Updated 5 April 2018: Zyxel retested
In our first round of testing, each access point was thoroughly disassembled, dissected, and put through its paces in SmallNetBuilder’s octoScope test chamber. My approach is different. I set each access point up in a real physical environment designed to resemble real-world deployments, and hit them with workloads similarly tailored after real-world protocols. My goal is to expose the strengths and weaknesses of each access point when used under more real life conditions.
For performance tests, one AP is set up in the location shown on the floorplan above. Then four devices ( STA A,B,C, D) are sited as shown above, with distances and obstructions as listed.
Station D is intended to have the highest throughput, sitting 10.5′ away with no significant obstructions. Stations B and C are progressively a little farther and a little less clean a shot to the access point; and then there’s station A. Station A sits at 19′, four interior walls, and some miscellaneous cabinetry away from the AP. This is farther than you should plan to deliberately support with any access point in a multi-AP deployment. But despite your best planning, you always end up with one like this, so we test it.
Samsung Chromebook on its test stand at Station D
The stations themselves are four identical Samsung Chromebooks running GalliumOS equipped with a built-in Intel Dual Band Wireless-AC 7265 and Linksys WUSB-6300 external wireless adapters. The WUSB-6300 is my reference adapter and used for most performance testing, because there’s less variation between the four NICs than there is between the internal NICs in the Chromebooks, and also because they have exceptional TX performance.
The current Linux driver for the WUSB-6300 does not support 802.11k or v, though, so we shift back to the onboard Intel 7265 for testing of roaming and band steering behavior. I have not been able to find definitive information from Intel regarding the technologies supported in their Linux driver. However, Microsoft says Windows 10 supports 802.11k,v and r and Intel says the Wireless-AC 7265 (Rev. D) also supports all three roaming assistance standards. Empirically, it is very clear that AP-assisted roaming works on the AC 7265 under Linux, due to the dramatic differences in behavior when connected to different models of AP.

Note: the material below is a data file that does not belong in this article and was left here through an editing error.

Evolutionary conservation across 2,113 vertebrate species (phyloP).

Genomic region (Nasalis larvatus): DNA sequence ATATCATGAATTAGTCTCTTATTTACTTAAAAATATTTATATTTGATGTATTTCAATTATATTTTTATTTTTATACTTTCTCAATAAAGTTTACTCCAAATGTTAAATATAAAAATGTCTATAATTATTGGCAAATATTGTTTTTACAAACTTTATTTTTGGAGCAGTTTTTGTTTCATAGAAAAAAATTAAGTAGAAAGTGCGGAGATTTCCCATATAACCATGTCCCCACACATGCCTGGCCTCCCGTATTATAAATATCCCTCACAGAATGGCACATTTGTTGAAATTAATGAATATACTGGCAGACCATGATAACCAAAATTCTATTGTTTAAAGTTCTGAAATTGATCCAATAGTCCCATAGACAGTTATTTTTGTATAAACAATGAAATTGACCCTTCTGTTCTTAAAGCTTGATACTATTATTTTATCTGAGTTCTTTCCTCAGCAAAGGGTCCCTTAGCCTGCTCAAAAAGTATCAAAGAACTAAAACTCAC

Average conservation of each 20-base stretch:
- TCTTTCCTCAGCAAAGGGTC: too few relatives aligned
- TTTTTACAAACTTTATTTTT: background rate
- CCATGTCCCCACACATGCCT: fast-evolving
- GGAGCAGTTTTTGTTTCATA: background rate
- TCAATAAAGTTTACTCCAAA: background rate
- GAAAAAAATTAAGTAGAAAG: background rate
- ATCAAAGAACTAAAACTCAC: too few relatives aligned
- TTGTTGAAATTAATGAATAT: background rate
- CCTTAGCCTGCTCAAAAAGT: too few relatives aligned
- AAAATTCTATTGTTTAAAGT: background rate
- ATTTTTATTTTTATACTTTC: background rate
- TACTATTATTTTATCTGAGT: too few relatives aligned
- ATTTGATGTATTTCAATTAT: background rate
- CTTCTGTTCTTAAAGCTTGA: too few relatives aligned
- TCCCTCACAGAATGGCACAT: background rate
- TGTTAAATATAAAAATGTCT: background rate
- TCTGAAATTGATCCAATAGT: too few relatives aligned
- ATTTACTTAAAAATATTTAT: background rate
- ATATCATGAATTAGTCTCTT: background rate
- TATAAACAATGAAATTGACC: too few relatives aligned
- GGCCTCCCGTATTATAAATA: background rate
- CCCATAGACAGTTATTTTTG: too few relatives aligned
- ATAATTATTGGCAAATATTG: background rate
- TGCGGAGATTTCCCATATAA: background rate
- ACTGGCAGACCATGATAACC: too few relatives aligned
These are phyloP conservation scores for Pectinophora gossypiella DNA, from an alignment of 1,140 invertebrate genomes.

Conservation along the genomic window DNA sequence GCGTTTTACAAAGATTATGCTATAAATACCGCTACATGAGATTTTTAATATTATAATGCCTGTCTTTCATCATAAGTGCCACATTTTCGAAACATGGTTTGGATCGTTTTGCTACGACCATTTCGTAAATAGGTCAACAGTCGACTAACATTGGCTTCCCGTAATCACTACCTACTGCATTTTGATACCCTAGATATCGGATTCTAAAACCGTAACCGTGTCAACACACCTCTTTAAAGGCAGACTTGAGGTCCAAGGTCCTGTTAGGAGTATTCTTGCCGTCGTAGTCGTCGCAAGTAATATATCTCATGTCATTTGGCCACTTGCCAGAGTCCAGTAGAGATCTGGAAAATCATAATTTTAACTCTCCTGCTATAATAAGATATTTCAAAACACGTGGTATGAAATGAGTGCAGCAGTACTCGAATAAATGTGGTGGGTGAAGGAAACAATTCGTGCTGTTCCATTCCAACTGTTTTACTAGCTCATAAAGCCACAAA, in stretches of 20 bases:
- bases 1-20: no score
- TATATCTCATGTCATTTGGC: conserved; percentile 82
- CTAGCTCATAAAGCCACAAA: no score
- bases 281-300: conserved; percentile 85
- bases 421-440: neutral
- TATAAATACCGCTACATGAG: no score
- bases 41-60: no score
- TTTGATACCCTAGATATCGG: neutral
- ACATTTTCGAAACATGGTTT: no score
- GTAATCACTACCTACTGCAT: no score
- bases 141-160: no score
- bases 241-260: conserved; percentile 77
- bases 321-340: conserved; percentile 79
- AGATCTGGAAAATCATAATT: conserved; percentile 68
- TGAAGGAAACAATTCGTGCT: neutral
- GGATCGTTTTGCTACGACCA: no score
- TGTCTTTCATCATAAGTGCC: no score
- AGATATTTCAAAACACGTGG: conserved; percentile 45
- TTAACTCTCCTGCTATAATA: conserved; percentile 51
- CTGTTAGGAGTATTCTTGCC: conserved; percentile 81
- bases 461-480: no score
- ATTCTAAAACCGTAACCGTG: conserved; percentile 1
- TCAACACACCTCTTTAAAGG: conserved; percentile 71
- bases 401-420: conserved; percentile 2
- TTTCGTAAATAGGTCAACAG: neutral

Performance testing is done in two phases, both using netburn to load the stations with HTTP traffic. The single-station phase downloads a 1 MB file repeatedly, with no other traffic on the network. This is done for 2.4 GHz and 5 GHz, with separate test runs using Station D (the nearest and best sited) and Station A (the furthest and worst sited). This single-client testing is roughly similar to an iperf3 run, but it’s a little more heavily impacted by TX performance of the station because it must repeatedly issue an HTTP request.
The second phase is multi-client testing, in which all four stations are active simultaneously. Here the net-hydra controller is used to kick off a session of netburn on each station simultaneously. Netburn is configured to fetch sixteen 128 Kbyte files in parallel via HTTP, representing a “page load”, and throttled to 8 Mbps per station overall by sleeping between “page” fetches. Up to 500 ms of jitter is injected randomly to avoid pathological pattern interaction between stations. The test is run for 5 minutes, after which application latency is plotted and analyzed.
I have found netburn-based multiple client testing is a much more reliable indicator of the actual experience of using a Wi-Fi system, compared to a simpler iperf3 test, or even the single-client maximum throughput tests done with netburn.
Instead of just looking at an arithmetic mean of the results returned by our 5 minute test run, I prefer to look across the entire dataset. (Actually, that’s not quite true—I focus on the worst half of the dataset.) For each individual HTTP fetch operation, we get an application latency in milliseconds; for this particular test payload, it’s the latency between the time sixteen separate HTTP GETs for a 128 KB file go out in parallel, and the time the last of the sixteen are delivered.